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Digitalising NHS data ‘would deliver £9.4bn economic benefit to UK’

Report claims data would lead to improved patient outcomes
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Unlocking the power of healthcare data would benefit patients and provide a boost to the UK economy, according to a report from EY.

The report, Realising the Value of Healthcare Data, provides a suggested framework for the NHS to ethically harness patient data.

It comes after the Department of Health and Social Care (DHSC) took steps to ensure technology companies meet a gold-standard set of principles to protect patient data in partnership with industry, academics and patient groups. 

The resulting code of conduct aims to assist the development of technologies that tackle some of the biggest issues in healthcare such as dementia, obesity and cancer. It will also help health and care providers choose safe, effective and secure technology to improve services.

The type of data required in this application is not individual patient records because they hold no trends, relationships or common denominators. Only the processed output, which is linked data-sets run over an extended length of time – making it anonymous – are of use in the advancement of medical research and improved patient care.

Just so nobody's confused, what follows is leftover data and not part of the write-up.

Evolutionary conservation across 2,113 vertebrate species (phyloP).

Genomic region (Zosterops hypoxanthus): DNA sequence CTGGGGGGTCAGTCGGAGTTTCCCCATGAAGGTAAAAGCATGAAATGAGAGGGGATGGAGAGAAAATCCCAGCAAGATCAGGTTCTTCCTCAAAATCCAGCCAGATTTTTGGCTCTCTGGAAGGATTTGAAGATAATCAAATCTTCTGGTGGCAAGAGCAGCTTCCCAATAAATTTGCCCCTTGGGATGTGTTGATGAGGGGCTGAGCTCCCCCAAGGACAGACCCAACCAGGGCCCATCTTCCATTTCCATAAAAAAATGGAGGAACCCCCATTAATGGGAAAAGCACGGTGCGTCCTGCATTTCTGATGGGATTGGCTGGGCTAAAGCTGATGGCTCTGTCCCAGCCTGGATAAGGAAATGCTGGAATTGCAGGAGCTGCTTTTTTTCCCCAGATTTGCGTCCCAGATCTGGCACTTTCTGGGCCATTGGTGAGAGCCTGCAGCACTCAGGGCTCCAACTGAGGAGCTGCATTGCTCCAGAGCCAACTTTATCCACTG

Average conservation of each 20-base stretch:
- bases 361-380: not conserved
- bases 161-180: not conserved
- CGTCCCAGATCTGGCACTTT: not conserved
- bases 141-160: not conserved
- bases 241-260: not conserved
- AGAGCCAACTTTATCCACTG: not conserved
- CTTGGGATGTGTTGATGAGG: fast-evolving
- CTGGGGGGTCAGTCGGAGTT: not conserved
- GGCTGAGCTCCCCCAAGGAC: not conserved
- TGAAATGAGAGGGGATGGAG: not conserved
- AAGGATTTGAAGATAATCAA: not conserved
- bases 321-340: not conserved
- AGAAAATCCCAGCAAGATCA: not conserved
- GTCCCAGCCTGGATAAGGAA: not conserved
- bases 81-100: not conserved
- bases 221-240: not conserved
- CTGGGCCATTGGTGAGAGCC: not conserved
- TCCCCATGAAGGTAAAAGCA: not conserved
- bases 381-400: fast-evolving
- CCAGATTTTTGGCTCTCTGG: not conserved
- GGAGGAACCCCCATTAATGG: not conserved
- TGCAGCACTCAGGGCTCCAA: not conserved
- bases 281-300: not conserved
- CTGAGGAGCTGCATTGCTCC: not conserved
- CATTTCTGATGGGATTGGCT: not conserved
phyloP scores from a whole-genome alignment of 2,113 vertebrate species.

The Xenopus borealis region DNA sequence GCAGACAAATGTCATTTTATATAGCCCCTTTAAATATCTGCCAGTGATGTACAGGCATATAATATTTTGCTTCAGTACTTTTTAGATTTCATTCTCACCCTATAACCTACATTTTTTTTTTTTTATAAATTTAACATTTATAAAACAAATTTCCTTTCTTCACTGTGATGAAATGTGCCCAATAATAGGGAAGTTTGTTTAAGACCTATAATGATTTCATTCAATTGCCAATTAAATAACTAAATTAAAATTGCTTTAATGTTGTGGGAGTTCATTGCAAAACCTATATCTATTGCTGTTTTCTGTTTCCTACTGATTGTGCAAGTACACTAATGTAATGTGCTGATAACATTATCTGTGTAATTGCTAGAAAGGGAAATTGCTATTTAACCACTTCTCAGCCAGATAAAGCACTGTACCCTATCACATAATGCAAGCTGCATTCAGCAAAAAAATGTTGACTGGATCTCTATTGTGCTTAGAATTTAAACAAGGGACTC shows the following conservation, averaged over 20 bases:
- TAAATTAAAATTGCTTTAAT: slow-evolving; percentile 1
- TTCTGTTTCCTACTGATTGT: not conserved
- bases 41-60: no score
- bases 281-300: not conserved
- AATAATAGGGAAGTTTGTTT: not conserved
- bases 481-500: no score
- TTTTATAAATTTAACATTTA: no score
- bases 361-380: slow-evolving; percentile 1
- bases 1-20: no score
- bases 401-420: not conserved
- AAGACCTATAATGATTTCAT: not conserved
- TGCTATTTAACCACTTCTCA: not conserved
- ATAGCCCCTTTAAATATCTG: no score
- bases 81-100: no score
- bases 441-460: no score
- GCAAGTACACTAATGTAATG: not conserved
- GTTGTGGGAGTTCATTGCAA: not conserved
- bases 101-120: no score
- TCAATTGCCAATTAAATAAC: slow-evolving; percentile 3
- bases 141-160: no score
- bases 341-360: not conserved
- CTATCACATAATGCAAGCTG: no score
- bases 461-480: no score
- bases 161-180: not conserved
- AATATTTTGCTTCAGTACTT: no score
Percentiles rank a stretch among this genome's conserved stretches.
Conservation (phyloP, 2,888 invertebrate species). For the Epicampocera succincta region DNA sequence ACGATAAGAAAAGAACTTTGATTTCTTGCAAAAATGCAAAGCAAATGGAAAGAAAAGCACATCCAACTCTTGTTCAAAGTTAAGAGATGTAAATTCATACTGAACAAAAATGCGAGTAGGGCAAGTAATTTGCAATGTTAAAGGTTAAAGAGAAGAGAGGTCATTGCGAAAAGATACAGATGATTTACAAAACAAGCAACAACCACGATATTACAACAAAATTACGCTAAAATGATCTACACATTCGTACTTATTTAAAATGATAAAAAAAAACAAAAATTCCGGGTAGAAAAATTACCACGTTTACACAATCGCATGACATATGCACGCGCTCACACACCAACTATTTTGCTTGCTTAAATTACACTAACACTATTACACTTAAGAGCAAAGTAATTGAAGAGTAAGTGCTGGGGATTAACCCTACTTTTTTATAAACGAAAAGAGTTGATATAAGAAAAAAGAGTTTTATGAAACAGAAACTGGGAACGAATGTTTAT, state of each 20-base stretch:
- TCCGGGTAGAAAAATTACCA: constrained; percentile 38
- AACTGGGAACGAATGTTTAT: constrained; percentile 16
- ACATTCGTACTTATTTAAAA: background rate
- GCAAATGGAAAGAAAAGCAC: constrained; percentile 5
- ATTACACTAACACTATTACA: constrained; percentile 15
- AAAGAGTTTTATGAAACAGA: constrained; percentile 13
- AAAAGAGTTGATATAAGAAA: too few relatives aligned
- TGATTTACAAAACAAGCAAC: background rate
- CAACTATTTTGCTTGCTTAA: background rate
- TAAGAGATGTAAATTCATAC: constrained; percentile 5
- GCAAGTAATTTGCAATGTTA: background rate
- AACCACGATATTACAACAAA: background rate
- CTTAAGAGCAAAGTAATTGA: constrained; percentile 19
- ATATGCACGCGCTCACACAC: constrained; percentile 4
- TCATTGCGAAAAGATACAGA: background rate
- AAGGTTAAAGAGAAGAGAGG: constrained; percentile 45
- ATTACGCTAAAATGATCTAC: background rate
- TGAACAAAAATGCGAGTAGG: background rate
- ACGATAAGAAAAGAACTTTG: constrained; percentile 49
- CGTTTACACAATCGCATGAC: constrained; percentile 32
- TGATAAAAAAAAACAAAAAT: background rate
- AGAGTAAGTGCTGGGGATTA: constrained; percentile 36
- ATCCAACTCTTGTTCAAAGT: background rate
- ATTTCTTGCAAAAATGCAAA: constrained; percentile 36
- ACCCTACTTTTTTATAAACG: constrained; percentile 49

The report estimates curated NHS data could generate as much as £5bn per annum while delivering around £4.6bn of benefit to patients. This is through operational savings for the NHS, enhanced patient outcomes, personalised medicine and wider benefits to the UK economy from big data use.

Pamela Spence, EY partner and global health sciences and wellness industry leader, said it is critical that all analyses and innovations adhere with medical ethics and research regulations. 

“Patients must be informed and need to be confident in how their data is being used, and that their privacy and rights are safeguarded – in fact, we have seen data specialists taking considerable measures to ensure their infrastructure meets the gold-standard as set by DHCS and are willing to adopt best practice principles to protect patient data,” she added. “We believe that tapping into the potential of this huge anonymised data source for the advancement of healthcare, while creating a substantial income generator for an ever-stretched NHS, can be done ethically.”

Patient-level records will trace a complete story of a patient’s health, wellness, diagnosis, treatments, medical procedures and outcomes.